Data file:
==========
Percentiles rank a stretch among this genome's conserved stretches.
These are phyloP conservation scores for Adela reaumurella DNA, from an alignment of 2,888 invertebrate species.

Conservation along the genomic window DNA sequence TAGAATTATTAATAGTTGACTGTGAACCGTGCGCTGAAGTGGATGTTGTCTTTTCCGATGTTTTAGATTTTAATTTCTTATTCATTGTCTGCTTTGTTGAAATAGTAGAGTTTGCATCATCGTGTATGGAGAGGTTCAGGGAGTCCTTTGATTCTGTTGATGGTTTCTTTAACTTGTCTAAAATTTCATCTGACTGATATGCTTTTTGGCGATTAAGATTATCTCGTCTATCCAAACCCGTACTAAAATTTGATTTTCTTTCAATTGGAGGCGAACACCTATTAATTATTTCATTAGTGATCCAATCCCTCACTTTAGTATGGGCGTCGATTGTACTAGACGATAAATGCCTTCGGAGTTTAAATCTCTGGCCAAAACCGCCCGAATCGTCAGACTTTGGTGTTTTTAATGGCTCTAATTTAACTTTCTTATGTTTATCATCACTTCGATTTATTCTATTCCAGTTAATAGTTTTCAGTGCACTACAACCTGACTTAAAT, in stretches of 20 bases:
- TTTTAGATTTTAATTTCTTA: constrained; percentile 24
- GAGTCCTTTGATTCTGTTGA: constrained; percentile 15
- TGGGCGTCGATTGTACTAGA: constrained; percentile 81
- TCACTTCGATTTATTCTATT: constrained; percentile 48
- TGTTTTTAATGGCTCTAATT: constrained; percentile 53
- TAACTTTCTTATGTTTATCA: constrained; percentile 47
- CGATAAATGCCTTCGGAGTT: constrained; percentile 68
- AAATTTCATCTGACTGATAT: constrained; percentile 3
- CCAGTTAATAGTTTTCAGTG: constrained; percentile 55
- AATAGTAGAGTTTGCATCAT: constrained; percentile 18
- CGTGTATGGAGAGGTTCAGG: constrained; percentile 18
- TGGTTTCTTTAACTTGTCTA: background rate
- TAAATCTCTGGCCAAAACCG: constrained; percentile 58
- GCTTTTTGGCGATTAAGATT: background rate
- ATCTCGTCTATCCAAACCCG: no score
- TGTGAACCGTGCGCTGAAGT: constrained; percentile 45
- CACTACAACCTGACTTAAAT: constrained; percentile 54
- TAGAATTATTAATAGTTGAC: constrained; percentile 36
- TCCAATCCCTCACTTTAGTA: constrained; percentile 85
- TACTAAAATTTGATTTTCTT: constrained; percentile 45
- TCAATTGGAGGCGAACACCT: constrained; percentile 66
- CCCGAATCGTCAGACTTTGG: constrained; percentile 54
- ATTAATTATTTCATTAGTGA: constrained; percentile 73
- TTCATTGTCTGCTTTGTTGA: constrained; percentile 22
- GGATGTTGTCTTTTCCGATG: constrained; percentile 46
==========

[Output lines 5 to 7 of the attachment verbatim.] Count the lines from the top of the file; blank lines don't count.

- GAGTCCTTTGATTCTGTTGA: constrained; percentile 15
- TGGGCGTCGATTGTACTAGA: constrained; percentile 81
- TCACTTCGATTTATTCTATT: constrained; percentile 48